Art in Perspective

I finally feel like drawing agin, and all it took was a well-placed insult.

Perspective is a hell of a thing. After a few games of chess last night, I found myself chatting with a new friend. He happens to also be an artist, so we started talking shop. I mentioned that I hadn’t been drawing lately; that I had a bit of a mental break about making art. Making art (or so I thought) had stopped being fun for me. So far, I’d pinned down my sudden aversion to illustration to my obsession with art contests. I’d been pressuring myself to churn out ever more refined work every day or so, but not enjoying the process.

From there, we proceeded to the modern ritual artists go through when they first meet. We exchanged a few images of our work in miniature on our smartphones and made polite commentary. To put it bluntly, his work came across as crude and messy. It looked more like he’d inflicted it on the canvas than crafted it. I passed along some of my finer work—pieces I’d invested twenty or more hours into, honing them to perfection. These represented every ounce of skill, effort, and patience I could muster. But, in truth, they never made me happy. None of them.

Then my friend said something that stopped me in my tracks. “The problem with your work is that you can see that there’s no passion in it.”

Okay, maybe I paraphrased that a little, but it was pretty close to that, if not that exactly. At any rate, I’m pretty sure that there are few more insulting things you can say to an artist than that. Naturally, I was indignant, but only for a second. Not even a second, actually. I was only indignant long enough to realize that he was completely right. None of the artwork I’d produced in the past year was truly inspired.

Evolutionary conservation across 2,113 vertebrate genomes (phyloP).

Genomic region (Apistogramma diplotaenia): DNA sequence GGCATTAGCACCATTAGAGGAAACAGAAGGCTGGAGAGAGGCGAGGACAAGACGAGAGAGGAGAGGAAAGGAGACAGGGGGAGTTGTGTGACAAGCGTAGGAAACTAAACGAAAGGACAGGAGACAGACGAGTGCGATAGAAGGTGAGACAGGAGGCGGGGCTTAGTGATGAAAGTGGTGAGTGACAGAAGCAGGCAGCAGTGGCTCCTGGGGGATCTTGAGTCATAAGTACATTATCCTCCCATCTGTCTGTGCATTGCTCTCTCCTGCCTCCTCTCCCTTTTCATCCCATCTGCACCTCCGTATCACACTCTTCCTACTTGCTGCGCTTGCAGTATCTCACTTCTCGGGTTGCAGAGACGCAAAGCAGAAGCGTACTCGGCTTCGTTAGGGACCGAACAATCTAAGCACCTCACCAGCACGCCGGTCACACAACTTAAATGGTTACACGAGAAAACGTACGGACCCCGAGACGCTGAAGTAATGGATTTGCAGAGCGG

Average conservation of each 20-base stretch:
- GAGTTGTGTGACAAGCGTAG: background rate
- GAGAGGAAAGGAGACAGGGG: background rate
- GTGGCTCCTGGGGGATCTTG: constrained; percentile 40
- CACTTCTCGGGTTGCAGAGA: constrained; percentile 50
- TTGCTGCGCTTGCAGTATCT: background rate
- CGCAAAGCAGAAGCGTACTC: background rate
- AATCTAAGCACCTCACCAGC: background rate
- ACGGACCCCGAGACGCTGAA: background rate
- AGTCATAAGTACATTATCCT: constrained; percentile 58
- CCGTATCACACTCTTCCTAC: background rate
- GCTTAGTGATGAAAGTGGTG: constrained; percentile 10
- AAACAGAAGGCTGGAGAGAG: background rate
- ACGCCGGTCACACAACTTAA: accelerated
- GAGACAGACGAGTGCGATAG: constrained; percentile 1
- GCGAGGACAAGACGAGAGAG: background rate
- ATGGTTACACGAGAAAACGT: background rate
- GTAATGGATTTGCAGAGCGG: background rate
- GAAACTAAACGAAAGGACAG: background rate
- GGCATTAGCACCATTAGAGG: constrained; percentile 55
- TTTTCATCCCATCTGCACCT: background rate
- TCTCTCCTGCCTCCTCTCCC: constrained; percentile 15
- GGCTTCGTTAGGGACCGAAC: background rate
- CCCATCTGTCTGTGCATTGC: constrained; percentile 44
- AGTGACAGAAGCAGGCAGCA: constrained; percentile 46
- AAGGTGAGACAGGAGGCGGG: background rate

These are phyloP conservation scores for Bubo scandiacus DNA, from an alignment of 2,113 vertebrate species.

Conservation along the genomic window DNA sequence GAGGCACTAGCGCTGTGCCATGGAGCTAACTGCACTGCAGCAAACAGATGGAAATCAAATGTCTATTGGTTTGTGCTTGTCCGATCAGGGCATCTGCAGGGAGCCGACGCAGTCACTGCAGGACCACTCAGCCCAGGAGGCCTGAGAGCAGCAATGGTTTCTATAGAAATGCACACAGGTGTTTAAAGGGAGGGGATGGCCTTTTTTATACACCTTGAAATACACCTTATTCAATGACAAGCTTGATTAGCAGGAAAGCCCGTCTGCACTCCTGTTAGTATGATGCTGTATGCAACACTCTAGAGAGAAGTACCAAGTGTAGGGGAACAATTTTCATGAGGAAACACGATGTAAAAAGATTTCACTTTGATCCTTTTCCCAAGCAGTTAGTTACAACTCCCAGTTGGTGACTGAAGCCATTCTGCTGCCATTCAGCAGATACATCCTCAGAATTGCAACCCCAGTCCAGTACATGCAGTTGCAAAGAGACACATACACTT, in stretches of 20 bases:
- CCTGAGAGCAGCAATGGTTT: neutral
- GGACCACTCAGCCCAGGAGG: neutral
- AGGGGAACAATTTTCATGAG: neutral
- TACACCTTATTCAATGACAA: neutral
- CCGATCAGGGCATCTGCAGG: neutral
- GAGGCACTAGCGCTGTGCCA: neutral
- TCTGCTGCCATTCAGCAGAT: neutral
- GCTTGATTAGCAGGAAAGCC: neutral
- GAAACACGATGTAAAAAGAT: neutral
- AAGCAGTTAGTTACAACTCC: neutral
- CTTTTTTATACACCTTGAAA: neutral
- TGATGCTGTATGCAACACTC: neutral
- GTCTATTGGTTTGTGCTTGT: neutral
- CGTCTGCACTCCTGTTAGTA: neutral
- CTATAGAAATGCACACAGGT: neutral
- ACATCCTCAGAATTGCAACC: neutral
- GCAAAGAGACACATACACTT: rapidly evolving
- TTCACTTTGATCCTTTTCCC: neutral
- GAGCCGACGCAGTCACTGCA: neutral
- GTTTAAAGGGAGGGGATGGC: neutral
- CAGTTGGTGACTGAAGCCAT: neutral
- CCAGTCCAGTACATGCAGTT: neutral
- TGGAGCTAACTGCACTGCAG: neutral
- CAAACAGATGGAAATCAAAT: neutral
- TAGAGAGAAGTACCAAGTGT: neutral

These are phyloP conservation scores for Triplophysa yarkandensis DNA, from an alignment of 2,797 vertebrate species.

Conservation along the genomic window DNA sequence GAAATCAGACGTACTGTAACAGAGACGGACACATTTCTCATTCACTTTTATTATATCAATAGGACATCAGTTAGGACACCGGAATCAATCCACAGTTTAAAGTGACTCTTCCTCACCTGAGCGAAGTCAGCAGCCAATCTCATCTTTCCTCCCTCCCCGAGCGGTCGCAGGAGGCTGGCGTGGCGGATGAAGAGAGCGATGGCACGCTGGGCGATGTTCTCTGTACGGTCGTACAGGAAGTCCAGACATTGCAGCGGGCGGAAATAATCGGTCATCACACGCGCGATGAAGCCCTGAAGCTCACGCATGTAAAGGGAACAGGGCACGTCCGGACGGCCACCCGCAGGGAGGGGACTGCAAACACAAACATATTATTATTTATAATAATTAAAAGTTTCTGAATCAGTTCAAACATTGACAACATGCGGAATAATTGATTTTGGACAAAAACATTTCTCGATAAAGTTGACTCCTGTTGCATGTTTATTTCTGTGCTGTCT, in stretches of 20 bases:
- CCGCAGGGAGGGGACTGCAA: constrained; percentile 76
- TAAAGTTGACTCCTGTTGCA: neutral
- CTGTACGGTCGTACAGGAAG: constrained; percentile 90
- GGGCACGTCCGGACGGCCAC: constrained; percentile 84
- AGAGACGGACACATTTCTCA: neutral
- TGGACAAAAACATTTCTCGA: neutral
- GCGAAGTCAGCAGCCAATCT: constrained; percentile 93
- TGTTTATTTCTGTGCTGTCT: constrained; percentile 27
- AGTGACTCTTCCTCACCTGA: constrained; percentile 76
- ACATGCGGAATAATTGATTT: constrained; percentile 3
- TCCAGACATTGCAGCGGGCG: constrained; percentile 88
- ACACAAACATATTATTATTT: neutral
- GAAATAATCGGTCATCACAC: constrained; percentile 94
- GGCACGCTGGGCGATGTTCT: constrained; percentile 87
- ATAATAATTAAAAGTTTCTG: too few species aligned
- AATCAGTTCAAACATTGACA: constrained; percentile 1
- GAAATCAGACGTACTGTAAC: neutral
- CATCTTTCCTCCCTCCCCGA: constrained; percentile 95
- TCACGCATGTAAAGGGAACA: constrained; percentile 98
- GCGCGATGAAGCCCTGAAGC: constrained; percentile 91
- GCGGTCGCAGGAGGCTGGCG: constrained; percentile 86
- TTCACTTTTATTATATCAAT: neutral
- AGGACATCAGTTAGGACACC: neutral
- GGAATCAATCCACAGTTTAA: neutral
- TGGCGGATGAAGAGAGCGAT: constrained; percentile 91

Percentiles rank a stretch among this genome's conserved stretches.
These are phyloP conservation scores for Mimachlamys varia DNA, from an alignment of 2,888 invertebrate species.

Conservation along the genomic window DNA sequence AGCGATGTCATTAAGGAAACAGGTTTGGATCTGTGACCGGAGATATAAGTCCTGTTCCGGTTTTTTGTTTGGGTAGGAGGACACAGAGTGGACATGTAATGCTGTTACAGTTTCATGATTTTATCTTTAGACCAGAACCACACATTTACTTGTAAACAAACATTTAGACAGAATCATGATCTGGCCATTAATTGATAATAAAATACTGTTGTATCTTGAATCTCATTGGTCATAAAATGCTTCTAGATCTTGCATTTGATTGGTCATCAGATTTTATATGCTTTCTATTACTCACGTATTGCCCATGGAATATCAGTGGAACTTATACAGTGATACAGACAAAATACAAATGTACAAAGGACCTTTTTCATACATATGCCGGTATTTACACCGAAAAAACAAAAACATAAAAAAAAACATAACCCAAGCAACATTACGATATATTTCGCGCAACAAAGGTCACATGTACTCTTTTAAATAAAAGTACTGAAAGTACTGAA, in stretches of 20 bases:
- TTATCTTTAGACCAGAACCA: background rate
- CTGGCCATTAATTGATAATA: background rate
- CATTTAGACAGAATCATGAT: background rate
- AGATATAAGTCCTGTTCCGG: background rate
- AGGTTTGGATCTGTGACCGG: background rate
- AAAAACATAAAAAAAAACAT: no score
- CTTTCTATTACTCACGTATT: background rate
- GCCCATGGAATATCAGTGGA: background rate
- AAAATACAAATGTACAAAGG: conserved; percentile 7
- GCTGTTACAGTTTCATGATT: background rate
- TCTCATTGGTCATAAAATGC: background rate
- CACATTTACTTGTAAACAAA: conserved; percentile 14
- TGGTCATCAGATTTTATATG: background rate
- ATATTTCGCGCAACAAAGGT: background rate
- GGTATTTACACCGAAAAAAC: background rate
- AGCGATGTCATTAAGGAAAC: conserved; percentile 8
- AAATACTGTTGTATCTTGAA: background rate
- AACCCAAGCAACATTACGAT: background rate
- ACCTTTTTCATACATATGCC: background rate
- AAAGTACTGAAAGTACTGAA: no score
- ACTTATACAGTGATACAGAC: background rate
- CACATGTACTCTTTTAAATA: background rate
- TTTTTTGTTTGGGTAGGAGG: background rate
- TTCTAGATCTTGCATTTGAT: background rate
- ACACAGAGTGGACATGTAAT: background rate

I started off tracing to get my chops back up, and the I immediately started entering contests. I drew what other people wanted me to draw. Even when I thought I’d drawn something for myself, I agonized about how other people would see it. I’d refine and refine and refine my work until all that was left was the line, shape, and value. I’d rip the heart and soul ripped out of it.

That’s not art.

I can’t claim to be able to define art. I’ve debated the subject for fun for hours on end and reached no satisfactory conclusion. I’m left with the infamous proclamation made by Justice Potter Stewart on the subject of hardcore pornography: I know it when I see it. Other people saw my work. They liked what they saw. They called it art, and to them it is art. It isn’t to me, and to claim it as such violates the principle of Right Mindfulness.

I suddenly found myself clearheaded in a way I haven’t been in quite a while. I was able to have a truly meaningful conversation about art. We talked about what it means to make art rather than to design artistic-looking pieces. Perhaps I got a little closer to understanding what art is, if only by identifying something it isn’t. I’ll have to think about that for a while. In the mean time, I find myself suddenly interested in drawing again.

This time, I’ll make art. I’ll make it for myself. It won’t be nearly as refined as the pieces I produced before. People will not understand. People will not like it. I don’t care—I’ll show them anyway. To design takes skill and craft. It isn’t easy, but it also isn’t art. To create art take passion and bravery, and maybe that is truly part of what defines art.